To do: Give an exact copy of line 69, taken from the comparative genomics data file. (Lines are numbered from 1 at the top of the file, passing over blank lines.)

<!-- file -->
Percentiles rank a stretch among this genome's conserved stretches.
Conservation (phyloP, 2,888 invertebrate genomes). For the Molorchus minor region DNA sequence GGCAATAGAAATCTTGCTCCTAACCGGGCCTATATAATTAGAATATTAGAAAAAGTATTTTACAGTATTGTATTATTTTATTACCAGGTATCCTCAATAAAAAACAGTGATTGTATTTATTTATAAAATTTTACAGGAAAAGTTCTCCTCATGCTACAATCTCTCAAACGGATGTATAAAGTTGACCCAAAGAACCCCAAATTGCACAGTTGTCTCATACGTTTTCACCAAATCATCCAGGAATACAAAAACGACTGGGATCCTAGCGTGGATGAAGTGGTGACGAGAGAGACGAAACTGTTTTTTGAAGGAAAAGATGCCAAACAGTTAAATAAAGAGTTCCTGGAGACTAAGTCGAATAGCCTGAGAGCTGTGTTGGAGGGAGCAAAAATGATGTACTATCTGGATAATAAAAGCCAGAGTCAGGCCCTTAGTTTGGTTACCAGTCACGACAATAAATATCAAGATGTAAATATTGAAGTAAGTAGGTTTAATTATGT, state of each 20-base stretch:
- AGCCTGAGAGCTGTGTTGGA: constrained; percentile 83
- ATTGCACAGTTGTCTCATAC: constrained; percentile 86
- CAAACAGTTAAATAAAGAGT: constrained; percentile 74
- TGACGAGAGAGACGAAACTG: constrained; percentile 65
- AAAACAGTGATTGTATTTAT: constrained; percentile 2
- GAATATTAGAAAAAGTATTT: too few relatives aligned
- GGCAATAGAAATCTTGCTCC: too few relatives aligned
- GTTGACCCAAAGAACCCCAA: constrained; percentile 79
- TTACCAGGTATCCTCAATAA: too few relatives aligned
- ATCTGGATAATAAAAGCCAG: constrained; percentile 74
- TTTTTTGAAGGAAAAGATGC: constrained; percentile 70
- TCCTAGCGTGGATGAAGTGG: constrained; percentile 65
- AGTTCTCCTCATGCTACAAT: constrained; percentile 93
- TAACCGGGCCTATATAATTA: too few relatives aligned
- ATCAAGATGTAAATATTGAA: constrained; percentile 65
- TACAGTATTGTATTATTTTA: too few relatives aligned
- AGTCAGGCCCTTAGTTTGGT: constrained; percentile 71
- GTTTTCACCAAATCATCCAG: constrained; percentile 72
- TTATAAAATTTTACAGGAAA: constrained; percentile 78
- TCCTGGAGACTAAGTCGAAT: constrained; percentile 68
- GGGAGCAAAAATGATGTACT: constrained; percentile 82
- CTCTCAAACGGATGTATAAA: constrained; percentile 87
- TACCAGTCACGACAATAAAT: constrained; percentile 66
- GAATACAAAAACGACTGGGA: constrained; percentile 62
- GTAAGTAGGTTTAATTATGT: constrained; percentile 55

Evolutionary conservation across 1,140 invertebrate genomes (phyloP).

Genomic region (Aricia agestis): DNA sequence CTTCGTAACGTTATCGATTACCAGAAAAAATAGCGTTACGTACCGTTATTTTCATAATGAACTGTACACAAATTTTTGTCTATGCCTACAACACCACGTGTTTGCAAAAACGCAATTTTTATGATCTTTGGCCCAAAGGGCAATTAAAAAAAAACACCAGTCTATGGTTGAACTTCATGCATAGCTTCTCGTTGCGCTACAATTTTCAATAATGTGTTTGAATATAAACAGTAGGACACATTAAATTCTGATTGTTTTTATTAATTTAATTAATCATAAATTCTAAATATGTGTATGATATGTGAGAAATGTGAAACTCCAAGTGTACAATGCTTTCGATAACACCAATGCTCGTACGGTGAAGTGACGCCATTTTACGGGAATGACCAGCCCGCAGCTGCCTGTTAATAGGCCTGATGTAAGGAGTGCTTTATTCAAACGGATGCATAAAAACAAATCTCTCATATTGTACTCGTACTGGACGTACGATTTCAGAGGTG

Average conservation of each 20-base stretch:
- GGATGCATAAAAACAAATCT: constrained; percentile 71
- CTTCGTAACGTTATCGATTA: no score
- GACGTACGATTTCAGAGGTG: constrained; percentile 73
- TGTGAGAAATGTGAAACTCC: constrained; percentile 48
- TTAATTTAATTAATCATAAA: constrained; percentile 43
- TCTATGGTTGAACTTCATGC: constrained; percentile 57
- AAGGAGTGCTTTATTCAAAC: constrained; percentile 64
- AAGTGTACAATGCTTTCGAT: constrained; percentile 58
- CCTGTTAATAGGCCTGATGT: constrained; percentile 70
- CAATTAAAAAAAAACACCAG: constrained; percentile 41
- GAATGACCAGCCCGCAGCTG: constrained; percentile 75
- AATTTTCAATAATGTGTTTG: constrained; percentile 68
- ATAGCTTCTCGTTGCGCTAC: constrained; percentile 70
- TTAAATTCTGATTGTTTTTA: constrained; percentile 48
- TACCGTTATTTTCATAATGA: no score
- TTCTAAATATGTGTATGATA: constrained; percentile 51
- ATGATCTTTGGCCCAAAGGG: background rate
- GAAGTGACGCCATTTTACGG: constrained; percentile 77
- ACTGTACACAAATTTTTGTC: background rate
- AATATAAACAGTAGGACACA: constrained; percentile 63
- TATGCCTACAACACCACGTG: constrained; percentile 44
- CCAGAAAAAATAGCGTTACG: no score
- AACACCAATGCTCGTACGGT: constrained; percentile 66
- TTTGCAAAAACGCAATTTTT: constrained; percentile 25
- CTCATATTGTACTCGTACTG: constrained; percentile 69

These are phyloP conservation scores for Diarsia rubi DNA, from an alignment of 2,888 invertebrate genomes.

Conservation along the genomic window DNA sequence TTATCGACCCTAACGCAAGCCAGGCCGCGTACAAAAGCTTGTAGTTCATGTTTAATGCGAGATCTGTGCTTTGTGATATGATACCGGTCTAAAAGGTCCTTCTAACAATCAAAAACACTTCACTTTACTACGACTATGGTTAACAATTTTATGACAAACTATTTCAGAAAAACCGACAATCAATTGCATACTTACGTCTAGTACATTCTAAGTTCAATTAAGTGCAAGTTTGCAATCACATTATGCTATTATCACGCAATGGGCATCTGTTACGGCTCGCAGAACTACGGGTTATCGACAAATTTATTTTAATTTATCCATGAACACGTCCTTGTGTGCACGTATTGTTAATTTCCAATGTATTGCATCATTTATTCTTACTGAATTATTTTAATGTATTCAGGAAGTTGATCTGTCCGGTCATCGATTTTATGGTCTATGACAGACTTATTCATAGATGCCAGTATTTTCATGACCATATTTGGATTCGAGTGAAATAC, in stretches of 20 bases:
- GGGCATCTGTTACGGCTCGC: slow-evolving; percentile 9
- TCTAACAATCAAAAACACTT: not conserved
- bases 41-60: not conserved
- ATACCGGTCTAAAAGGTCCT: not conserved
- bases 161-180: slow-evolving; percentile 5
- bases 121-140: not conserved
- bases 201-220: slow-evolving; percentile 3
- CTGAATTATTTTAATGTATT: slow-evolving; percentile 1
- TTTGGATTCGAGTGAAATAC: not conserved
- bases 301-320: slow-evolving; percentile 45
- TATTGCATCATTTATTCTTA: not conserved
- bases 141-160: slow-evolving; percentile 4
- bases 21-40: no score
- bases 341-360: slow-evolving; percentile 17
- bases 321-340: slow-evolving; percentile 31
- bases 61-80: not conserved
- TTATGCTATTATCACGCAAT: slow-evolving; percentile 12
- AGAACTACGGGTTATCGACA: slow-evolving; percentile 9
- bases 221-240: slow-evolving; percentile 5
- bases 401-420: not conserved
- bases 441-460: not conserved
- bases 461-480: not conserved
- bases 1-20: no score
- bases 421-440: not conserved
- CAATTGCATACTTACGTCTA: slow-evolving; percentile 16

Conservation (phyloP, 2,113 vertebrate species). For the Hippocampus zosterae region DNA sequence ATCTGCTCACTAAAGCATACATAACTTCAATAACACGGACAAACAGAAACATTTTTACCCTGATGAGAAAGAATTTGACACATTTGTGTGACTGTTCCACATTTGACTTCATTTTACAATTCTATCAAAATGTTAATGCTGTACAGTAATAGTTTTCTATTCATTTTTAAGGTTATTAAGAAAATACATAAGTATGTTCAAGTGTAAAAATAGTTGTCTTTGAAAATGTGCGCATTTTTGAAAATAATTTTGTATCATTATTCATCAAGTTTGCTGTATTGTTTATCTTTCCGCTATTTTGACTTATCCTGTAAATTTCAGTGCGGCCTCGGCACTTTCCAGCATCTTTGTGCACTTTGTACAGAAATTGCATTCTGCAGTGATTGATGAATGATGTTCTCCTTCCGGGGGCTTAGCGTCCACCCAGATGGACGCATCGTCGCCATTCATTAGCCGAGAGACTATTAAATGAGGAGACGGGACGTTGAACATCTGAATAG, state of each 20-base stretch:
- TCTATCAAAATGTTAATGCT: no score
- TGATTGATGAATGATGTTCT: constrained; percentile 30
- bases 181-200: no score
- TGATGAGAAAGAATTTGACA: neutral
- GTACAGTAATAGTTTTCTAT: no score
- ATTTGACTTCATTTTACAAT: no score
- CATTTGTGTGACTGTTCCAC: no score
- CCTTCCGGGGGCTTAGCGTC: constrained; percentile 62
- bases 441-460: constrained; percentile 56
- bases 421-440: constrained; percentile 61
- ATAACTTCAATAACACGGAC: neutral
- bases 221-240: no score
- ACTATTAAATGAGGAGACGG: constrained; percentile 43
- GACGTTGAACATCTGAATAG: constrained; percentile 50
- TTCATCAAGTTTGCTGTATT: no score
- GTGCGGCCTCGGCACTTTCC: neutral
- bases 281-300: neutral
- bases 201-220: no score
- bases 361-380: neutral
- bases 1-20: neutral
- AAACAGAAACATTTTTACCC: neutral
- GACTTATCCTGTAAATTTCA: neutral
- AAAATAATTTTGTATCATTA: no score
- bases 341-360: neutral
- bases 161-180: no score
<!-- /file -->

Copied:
- bases 141-160: slow-evolving; percentile 4